VIRAL PANTHERS CLIP A ‘MILESTONE IN AUGMENTED REALITY’

The Carolina Panthers’ viral moment was months in the making. COURTESY CAROLINA PANTHERS

BY JACOB FELDMAN

People had gotten used to virtual fans—floating heads along the sideline of the NBA Finals or avatars in the outfield bleachers at MLB games. But on Sunday, with NFL stadiums full again, augmented reality took center stage once more, this time in the form of a CGI panther standing on the 50-yard line.

By Tuesday, Carolina’s mixed reality clip of a massive feline leaping around Bank of America Stadium, and seemingly shredding a Jets banner in the process, had drawn more than 10 million views online. The video received more impressions than any other NFL team post during Week 1, according to Zoomph. Meanwhile, Panthers executives were already fielding requests from potential sponsors, as they plan to bring the project back for future home games.

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Companies are coworking in the metaverse to stave off Zoom burnout and spark new types of collaboration

by Alexander Lee

During the COVID-19 pandemic, many companies have adopted virtual communication tools to make up for in-person collaboration, but those channels have come with limitations: the nonverbal cues that make in-person meetings useful are difficult to discern on Zoom, and there’s no virtual replacement for water cooler conversations. 

As the pandemic drags on, some firms are addressing these shortcomings by coworking in the metaverse.

It doesn’t help that Zoom burnout is real. Struggling to pick up on nonverbal communication, constantly having to look at oneself and conversing in immobile digital environments are all contributing factors to a national rise in “Zoom fatigue” over the past year, according to a February study by Stanford University’s Virtual Human Interaction Lab. “We can’t just open up new lines of communication organically in Zoom,” said Daniel Liebeskind, CEO of metaverse platform Topia. “It’s just not possible.”

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Facebook can project your eyes onto a VR headset, and it’s exactly as uncanny as it sounds

It’s got a TV eye on you


By Adi Robertson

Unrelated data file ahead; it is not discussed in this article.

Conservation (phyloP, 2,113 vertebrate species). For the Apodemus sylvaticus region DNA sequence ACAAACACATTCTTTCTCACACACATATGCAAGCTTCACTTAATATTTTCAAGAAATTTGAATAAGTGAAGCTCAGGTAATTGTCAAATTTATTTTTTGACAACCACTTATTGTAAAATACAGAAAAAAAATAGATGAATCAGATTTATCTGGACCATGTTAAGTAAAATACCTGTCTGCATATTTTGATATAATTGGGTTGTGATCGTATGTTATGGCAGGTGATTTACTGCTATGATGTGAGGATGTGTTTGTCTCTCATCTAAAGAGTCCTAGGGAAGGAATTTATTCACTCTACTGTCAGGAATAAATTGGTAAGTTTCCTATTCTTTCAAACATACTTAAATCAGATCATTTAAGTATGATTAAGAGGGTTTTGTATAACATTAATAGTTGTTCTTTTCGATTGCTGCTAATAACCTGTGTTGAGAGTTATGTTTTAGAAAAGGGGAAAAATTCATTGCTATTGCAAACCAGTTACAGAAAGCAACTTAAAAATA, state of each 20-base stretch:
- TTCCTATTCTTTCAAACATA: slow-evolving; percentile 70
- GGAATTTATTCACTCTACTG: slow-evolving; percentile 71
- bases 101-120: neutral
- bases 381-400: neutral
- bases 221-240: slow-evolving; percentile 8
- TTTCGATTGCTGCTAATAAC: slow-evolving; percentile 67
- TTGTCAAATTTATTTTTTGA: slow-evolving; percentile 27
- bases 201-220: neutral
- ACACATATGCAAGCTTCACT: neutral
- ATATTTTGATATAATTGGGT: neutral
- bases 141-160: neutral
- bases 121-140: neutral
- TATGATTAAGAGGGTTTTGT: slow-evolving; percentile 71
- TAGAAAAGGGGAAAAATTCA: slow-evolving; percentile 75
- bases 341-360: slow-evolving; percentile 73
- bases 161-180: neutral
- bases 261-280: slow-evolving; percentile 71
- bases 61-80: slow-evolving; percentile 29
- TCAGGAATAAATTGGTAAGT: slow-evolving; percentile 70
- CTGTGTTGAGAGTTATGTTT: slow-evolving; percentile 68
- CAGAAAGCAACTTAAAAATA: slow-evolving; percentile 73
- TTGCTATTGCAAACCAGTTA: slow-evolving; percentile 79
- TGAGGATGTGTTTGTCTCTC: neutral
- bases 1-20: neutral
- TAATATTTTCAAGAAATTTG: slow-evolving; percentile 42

Facebook Reality Labs wants to help people see your eyes while you’re in virtual reality — even if the results sit somewhere between mildly unsettling and nightmarish. Earlier this week, FRL released a paper on “reverse passthrough VR,” a recipe for making VR headsets less physically isolating. Researchers devised a method for translating your face onto the front of a headset, although they emphasize it’s still firmly experimental.

“Passthrough VR” refers to a feature that displays a live video feed from a headset’s cameras, letting users see the real world while they’re still wearing the device. Facebook’s Oculus Quest platform, for instance, shows users a passthrough feed when they step outside their VR space’s boundaries. It’s useful for quickly dropping out of VR, and it can also enable a form of augmented reality by adding virtual objects to the camera feed. But as FRL notes, the people around a headset user can’t make eye contact, even if the wearer can see them perfectly. That’s awkward if bystanders are used to seeing their friend or co-worker’s uncovered face.

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First spinal surgery with augmented reality headset takes place

Dr. Kornelis Poelstra, director of The Robotic Spine Institute of Las Vegas, recently led the first-ever spinal surgery procedure using an xvision augmented reality headset paired with a surgical robot. 

Dr. Poelstra and his practice, in partnership with The Nevada Spine Clinic, completed the posterior lumbar fusion procedure on a patient using a combination of Medtronic’s Mazor X robotic platform integrated with Augmedics’ newly FDA-approved xvision.

Normally a fairly invasive and lengthy surgery lasting anywhere between six to seven hours, this particular patient’s procedure using the xvision headset in tandem with the Mazor X robot brought the surgery time down to just under two hours.  

This is because the xvision headset allows for the surgeon and his team to more precisely identify and pinpoint where to place the implants, in this case a proprietary superalloy MoRe (Molybdenum-Rhenium) lower-profile 4.5mm rod, paired with the MiRusEuropa Pedicle Screw System.